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If somebody is asked about the most important steps in the evolution of percutaneous coronary interventions (PCI), the answer might be: 1) coronary angiography by Mason Sones in 1957; 2) the noncompliant balloon and first angioplasty by Andreas Grüntzig in 1977; and 3) coronary stenting by Ulrich Sigwart in 1986. Guidewire technology will hardly be mentioned although this is used routinely today and without dramatic evolution. It was, however, not present from the beginning. Instead, the noncompliant balloon system introduced by Grüntzig was a balloon mounted onto a catheter that had short (10-mm) wire fixed to the catheter tip. To steer this catheter into an obstructed artery was a difficult maneuver. Therefore, the very first procedures of PCI were performed only in patients with proximal stenoses.
John Simpson used the Grüntzig catheter with a movable wire instead of the fixed stump. Despite this improvement, PCI remained difficult. Even years after the first procedures performed by Grüntzig, few centers had collected a broader experience (1). When presenting early PCI results during the World Congress of Cardiology in Moscow in 1982, there were only 4 groups, that of Grüntzig in Zürich and Atlanta, Richard Myler in San Francisco, Simon Stertzer in New York, and myself in Frankfurt, who had performed more than several hundred procedures (2). The main reason for this slow evolution was the primitive guidewire technology. After discussing the difficulties with Willy Rutishauser during a long walk in the Swiss Alps, an idea came to my mind to use a separate bare wire instead of the balloon catheter combined with the wire (Figure 1).
With this new wire technology, the most difficult part of the procedure, namely traversing the lesion, would become much easier. Steering of the bare wire would be more sensitive and more precise. The visualization of the distal artery was much clearer because contrast injection was not hindered by the obstructing balloon catheter.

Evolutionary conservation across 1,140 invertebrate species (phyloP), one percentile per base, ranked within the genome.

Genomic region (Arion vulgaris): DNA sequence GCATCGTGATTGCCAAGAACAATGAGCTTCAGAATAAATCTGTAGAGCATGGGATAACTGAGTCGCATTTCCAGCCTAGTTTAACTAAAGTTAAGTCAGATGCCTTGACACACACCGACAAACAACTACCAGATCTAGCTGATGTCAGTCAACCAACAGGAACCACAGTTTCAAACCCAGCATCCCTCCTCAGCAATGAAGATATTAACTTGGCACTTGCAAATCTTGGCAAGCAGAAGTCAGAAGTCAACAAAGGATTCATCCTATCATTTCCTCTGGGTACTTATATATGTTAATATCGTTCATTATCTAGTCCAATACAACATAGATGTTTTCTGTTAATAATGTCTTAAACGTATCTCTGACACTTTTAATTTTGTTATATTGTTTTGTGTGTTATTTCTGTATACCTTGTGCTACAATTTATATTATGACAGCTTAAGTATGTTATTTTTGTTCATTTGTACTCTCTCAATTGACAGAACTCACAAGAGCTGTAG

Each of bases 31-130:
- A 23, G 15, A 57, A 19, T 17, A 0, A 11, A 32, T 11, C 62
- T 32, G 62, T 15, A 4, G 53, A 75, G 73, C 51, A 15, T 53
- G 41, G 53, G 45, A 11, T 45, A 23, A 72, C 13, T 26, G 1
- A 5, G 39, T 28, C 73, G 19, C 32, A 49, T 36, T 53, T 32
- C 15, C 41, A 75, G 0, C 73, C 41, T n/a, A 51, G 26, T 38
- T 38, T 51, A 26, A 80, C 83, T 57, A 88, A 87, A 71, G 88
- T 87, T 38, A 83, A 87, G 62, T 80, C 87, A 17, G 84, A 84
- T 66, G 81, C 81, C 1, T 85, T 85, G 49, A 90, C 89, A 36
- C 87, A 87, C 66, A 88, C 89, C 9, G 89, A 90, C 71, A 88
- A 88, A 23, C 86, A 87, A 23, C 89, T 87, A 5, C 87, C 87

The concept was realized with the “long-wire” technique (3,4). After passage of the lesion, the wire was held in place and the appropriate balloon catheter was introduced over the proximal long wire. Any type and size of catheter could be introduced. With the wire as a rail, stents, lasers, rotating instruments, ultrasound catheters, and so on could also be introduced.
When I presented the technique at the Davos meeting in 1984, Grüntzig was present. He was impressed and commented, “Every new method has advantages and disadvantages. What are the disadvantages?” I honestly answered I could see no disadvantage except perhaps the length of the wire. Back in Atlanta, Grüntzig did not introduce the new technique, and it was used essentially in Europe. Only after Bonzel had developed the monorail technique did the bare-wire principle became the standard.
Please note: Prof. Kaltenbach has reported that he has no relationships relevant to the contents of this paper to disclose.
- 2017 American College of Cardiology Foundation